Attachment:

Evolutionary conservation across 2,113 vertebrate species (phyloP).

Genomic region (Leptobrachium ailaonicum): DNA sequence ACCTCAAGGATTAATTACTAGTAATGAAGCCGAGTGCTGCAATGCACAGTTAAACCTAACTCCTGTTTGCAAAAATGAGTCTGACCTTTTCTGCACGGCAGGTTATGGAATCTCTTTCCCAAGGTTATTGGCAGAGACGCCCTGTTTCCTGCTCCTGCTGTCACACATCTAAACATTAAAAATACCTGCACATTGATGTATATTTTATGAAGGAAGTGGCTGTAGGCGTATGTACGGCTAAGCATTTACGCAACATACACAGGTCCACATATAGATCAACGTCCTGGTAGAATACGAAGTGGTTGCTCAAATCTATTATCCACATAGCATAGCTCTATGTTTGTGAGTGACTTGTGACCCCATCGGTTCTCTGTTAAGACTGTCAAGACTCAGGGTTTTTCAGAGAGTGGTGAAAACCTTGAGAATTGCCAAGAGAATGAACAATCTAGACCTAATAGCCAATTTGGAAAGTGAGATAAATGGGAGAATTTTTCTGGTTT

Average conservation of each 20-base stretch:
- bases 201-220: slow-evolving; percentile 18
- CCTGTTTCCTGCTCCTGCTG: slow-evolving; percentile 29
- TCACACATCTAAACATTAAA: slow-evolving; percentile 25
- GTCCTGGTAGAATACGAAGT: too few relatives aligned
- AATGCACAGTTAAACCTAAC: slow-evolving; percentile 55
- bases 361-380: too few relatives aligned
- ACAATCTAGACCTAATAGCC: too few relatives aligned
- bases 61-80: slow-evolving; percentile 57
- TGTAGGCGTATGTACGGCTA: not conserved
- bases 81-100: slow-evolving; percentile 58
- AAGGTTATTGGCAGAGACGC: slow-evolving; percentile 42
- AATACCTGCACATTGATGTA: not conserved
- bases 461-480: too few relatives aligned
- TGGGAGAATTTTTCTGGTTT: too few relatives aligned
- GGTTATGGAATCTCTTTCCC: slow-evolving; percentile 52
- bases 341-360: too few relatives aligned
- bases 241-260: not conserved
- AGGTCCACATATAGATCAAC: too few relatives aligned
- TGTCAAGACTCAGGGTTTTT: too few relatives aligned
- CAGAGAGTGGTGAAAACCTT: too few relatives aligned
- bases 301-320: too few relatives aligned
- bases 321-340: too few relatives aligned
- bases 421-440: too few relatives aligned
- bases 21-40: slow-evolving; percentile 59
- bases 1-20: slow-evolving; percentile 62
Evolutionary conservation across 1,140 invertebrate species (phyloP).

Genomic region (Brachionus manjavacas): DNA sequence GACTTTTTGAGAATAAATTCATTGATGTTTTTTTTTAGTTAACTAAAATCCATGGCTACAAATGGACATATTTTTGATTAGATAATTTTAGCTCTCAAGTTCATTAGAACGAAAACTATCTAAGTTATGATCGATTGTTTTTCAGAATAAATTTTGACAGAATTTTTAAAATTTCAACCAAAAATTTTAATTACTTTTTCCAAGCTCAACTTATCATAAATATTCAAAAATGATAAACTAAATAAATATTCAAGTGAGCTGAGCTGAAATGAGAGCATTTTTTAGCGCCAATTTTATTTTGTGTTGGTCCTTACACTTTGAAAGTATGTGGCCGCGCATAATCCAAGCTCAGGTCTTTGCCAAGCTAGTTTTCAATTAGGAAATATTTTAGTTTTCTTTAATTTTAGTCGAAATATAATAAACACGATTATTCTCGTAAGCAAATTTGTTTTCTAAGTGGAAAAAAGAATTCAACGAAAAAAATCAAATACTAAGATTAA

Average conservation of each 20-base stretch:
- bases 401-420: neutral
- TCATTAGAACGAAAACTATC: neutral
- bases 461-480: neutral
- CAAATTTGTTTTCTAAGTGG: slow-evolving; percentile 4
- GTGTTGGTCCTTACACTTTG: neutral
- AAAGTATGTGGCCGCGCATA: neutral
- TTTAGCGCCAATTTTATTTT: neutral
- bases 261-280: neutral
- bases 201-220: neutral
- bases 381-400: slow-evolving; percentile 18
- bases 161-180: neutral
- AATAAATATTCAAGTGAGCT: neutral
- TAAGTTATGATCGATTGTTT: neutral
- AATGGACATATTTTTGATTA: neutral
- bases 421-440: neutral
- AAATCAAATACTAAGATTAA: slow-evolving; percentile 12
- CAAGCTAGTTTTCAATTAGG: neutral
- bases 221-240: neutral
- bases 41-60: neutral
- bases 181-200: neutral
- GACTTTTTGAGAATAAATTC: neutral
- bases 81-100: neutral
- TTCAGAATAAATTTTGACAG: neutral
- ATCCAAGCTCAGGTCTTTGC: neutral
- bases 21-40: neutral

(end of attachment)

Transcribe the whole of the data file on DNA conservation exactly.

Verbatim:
Evolutionary conservation across 2,113 vertebrate species (phyloP).

Genomic region (Leptobrachium ailaonicum): DNA sequence ACCTCAAGGATTAATTACTAGTAATGAAGCCGAGTGCTGCAATGCACAGTTAAACCTAACTCCTGTTTGCAAAAATGAGTCTGACCTTTTCTGCACGGCAGGTTATGGAATCTCTTTCCCAAGGTTATTGGCAGAGACGCCCTGTTTCCTGCTCCTGCTGTCACACATCTAAACATTAAAAATACCTGCACATTGATGTATATTTTATGAAGGAAGTGGCTGTAGGCGTATGTACGGCTAAGCATTTACGCAACATACACAGGTCCACATATAGATCAACGTCCTGGTAGAATACGAAGTGGTTGCTCAAATCTATTATCCACATAGCATAGCTCTATGTTTGTGAGTGACTTGTGACCCCATCGGTTCTCTGTTAAGACTGTCAAGACTCAGGGTTTTTCAGAGAGTGGTGAAAACCTTGAGAATTGCCAAGAGAATGAACAATCTAGACCTAATAGCCAATTTGGAAAGTGAGATAAATGGGAGAATTTTTCTGGTTT

Average conservation of each 20-base stretch:
- bases 201-220: slow-evolving; percentile 18
- CCTGTTTCCTGCTCCTGCTG: slow-evolving; percentile 29
- TCACACATCTAAACATTAAA: slow-evolving; percentile 25
- GTCCTGGTAGAATACGAAGT: too few relatives aligned
- AATGCACAGTTAAACCTAAC: slow-evolving; percentile 55
- bases 361-380: too few relatives aligned
- ACAATCTAGACCTAATAGCC: too few relatives aligned
- bases 61-80: slow-evolving; percentile 57
- TGTAGGCGTATGTACGGCTA: not conserved
- bases 81-100: slow-evolving; percentile 58
- AAGGTTATTGGCAGAGACGC: slow-evolving; percentile 42
- AATACCTGCACATTGATGTA: not conserved
- bases 461-480: too few relatives aligned
- TGGGAGAATTTTTCTGGTTT: too few relatives aligned
- GGTTATGGAATCTCTTTCCC: slow-evolving; percentile 52
- bases 341-360: too few relatives aligned
- bases 241-260: not conserved
- AGGTCCACATATAGATCAAC: too few relatives aligned
- TGTCAAGACTCAGGGTTTTT: too few relatives aligned
- CAGAGAGTGGTGAAAACCTT: too few relatives aligned
- bases 301-320: too few relatives aligned
- bases 321-340: too few relatives aligned
- bases 421-440: too few relatives aligned
- bases 21-40: slow-evolving; percentile 59
- bases 1-20: slow-evolving; percentile 62
Evolutionary conservation across 1,140 invertebrate species (phyloP).

Genomic region (Brachionus manjavacas): DNA sequence GACTTTTTGAGAATAAATTCATTGATGTTTTTTTTTAGTTAACTAAAATCCATGGCTACAAATGGACATATTTTTGATTAGATAATTTTAGCTCTCAAGTTCATTAGAACGAAAACTATCTAAGTTATGATCGATTGTTTTTCAGAATAAATTTTGACAGAATTTTTAAAATTTCAACCAAAAATTTTAATTACTTTTTCCAAGCTCAACTTATCATAAATATTCAAAAATGATAAACTAAATAAATATTCAAGTGAGCTGAGCTGAAATGAGAGCATTTTTTAGCGCCAATTTTATTTTGTGTTGGTCCTTACACTTTGAAAGTATGTGGCCGCGCATAATCCAAGCTCAGGTCTTTGCCAAGCTAGTTTTCAATTAGGAAATATTTTAGTTTTCTTTAATTTTAGTCGAAATATAATAAACACGATTATTCTCGTAAGCAAATTTGTTTTCTAAGTGGAAAAAAGAATTCAACGAAAAAAATCAAATACTAAGATTAA

Average conservation of each 20-base stretch:
- bases 401-420: neutral
- TCATTAGAACGAAAACTATC: neutral
- bases 461-480: neutral
- CAAATTTGTTTTCTAAGTGG: slow-evolving; percentile 4
- GTGTTGGTCCTTACACTTTG: neutral
- AAAGTATGTGGCCGCGCATA: neutral
- TTTAGCGCCAATTTTATTTT: neutral
- bases 261-280: neutral
- bases 201-220: neutral
- bases 381-400: slow-evolving; percentile 18
- bases 161-180: neutral
- AATAAATATTCAAGTGAGCT: neutral
- TAAGTTATGATCGATTGTTT: neutral
- AATGGACATATTTTTGATTA: neutral
- bases 421-440: neutral
- AAATCAAATACTAAGATTAA: slow-evolving; percentile 12
- CAAGCTAGTTTTCAATTAGG: neutral
- bases 221-240: neutral
- bases 41-60: neutral
- bases 181-200: neutral
- GACTTTTTGAGAATAAATTC: neutral
- bases 81-100: neutral
- TTCAGAATAAATTTTGACAG: neutral
- ATCCAAGCTCAGGTCTTTGC: neutral
- bases 21-40: neutral